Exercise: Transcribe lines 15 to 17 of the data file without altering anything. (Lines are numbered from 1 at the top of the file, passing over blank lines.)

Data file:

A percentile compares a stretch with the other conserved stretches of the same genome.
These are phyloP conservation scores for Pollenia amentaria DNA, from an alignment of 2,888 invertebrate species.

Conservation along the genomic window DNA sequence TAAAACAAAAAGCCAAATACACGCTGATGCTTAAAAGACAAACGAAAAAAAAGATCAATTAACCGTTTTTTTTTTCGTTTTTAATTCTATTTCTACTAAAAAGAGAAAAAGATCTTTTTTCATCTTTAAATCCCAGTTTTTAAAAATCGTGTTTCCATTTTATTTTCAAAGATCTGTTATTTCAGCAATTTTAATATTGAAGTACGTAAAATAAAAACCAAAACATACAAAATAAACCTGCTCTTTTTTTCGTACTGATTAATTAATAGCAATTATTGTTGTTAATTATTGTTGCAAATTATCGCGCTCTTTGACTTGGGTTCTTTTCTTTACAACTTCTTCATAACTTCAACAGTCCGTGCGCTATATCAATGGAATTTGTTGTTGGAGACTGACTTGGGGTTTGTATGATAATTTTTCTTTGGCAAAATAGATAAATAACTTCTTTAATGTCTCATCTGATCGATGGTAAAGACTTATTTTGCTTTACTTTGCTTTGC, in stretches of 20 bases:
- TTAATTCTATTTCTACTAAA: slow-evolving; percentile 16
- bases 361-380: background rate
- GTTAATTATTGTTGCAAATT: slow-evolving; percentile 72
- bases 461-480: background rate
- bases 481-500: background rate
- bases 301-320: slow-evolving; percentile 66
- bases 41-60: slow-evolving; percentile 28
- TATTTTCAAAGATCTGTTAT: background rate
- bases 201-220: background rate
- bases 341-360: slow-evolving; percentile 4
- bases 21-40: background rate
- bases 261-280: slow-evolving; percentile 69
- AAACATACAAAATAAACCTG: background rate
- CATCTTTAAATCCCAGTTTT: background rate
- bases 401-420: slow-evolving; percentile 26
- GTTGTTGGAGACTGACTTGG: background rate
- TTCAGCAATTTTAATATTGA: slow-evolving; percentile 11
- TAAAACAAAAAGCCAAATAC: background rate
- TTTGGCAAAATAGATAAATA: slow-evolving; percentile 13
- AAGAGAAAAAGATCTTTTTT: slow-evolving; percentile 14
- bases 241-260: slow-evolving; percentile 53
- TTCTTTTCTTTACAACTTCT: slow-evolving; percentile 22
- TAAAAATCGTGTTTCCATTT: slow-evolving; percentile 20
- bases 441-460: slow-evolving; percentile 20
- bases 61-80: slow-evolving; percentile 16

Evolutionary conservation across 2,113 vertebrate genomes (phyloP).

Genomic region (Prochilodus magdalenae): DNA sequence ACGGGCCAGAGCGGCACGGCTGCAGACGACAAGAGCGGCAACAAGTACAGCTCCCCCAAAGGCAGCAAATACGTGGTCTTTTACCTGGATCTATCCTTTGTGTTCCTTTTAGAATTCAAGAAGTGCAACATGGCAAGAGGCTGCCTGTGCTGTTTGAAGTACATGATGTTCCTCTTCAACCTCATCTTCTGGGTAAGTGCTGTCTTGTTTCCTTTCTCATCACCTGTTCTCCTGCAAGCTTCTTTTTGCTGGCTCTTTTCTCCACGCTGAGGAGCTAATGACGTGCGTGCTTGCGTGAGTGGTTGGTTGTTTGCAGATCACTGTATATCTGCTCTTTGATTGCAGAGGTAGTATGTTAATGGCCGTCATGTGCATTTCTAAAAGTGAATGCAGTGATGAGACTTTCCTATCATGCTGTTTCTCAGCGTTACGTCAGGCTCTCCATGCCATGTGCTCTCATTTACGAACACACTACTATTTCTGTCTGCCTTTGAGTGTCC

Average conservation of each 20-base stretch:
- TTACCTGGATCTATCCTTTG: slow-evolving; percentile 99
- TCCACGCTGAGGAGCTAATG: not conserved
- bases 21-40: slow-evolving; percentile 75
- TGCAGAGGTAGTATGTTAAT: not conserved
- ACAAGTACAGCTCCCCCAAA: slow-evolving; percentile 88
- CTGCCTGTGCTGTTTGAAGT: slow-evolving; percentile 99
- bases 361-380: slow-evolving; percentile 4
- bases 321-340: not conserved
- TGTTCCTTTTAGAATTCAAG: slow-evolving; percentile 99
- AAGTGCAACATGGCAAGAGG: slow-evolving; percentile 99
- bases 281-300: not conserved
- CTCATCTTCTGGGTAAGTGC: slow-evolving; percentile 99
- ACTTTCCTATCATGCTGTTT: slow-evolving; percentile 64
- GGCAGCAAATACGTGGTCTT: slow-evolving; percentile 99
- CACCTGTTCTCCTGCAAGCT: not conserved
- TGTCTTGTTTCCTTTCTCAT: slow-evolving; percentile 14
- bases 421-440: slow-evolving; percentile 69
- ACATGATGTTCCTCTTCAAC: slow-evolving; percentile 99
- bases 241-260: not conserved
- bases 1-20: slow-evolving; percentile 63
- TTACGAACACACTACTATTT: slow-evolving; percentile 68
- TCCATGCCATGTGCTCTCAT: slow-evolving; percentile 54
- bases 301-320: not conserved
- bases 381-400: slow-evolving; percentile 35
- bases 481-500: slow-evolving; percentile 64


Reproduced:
- bases 261-280: slow-evolving; percentile 69
- AAACATACAAAATAAACCTG: background rate
- CATCTTTAAATCCCAGTTTT: background rate